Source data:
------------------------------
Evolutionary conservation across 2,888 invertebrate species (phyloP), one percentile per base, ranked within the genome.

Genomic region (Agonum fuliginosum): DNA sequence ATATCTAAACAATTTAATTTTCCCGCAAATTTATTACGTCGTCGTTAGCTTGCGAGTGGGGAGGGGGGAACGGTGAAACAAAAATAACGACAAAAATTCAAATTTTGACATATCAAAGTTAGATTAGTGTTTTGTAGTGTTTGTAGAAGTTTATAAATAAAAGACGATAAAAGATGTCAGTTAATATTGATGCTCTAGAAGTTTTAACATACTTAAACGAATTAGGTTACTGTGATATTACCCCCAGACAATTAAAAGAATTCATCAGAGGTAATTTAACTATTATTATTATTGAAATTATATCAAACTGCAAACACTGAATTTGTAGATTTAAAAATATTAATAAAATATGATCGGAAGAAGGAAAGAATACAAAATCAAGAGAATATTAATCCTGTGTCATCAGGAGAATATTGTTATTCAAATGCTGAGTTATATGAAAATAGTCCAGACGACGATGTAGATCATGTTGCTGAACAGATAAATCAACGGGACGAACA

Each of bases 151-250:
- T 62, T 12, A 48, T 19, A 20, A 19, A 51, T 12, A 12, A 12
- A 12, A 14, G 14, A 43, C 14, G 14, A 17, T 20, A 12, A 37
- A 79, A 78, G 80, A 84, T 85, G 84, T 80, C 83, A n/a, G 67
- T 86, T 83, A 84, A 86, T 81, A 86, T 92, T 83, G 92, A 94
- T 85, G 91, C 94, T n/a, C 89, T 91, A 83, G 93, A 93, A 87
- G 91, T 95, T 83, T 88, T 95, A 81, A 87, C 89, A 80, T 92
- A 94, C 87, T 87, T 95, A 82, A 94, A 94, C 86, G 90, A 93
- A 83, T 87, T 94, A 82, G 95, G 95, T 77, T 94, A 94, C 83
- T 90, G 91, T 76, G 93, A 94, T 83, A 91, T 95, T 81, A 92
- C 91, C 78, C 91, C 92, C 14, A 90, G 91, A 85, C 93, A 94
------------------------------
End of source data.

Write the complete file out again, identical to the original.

Evolutionary conservation across 2,888 invertebrate species (phyloP), one percentile per base, ranked within the genome.

Genomic region (Agonum fuliginosum): DNA sequence ATATCTAAACAATTTAATTTTCCCGCAAATTTATTACGTCGTCGTTAGCTTGCGAGTGGGGAGGGGGGAACGGTGAAACAAAAATAACGACAAAAATTCAAATTTTGACATATCAAAGTTAGATTAGTGTTTTGTAGTGTTTGTAGAAGTTTATAAATAAAAGACGATAAAAGATGTCAGTTAATATTGATGCTCTAGAAGTTTTAACATACTTAAACGAATTAGGTTACTGTGATATTACCCCCAGACAATTAAAAGAATTCATCAGAGGTAATTTAACTATTATTATTATTGAAATTATATCAAACTGCAAACACTGAATTTGTAGATTTAAAAATATTAATAAAATATGATCGGAAGAAGGAAAGAATACAAAATCAAGAGAATATTAATCCTGTGTCATCAGGAGAATATTGTTATTCAAATGCTGAGTTATATGAAAATAGTCCAGACGACGATGTAGATCATGTTGCTGAACAGATAAATCAACGGGACGAACA

Each of bases 151-250:
- T 62, T 12, A 48, T 19, A 20, A 19, A 51, T 12, A 12, A 12
- A 12, A 14, G 14, A 43, C 14, G 14, A 17, T 20, A 12, A 37
- A 79, A 78, G 80, A 84, T 85, G 84, T 80, C 83, A n/a, G 67
- T 86, T 83, A 84, A 86, T 81, A 86, T 92, T 83, G 92, A 94
- T 85, G 91, C 94, T n/a, C 89, T 91, A 83, G 93, A 93, A 87
- G 91, T 95, T 83, T 88, T 95, A 81, A 87, C 89, A 80, T 92
- A 94, C 87, T 87, T 95, A 82, A 94, A 94, C 86, G 90, A 93
- A 83, T 87, T 94, A 82, G 95, G 95, T 77, T 94, A 94, C 83
- T 90, G 91, T 76, G 93, A 94, T 83, A 91, T 95, T 81, A 92
- C 91, C 78, C 91, C 92, C 14, A 90, G 91, A 85, C 93, A 94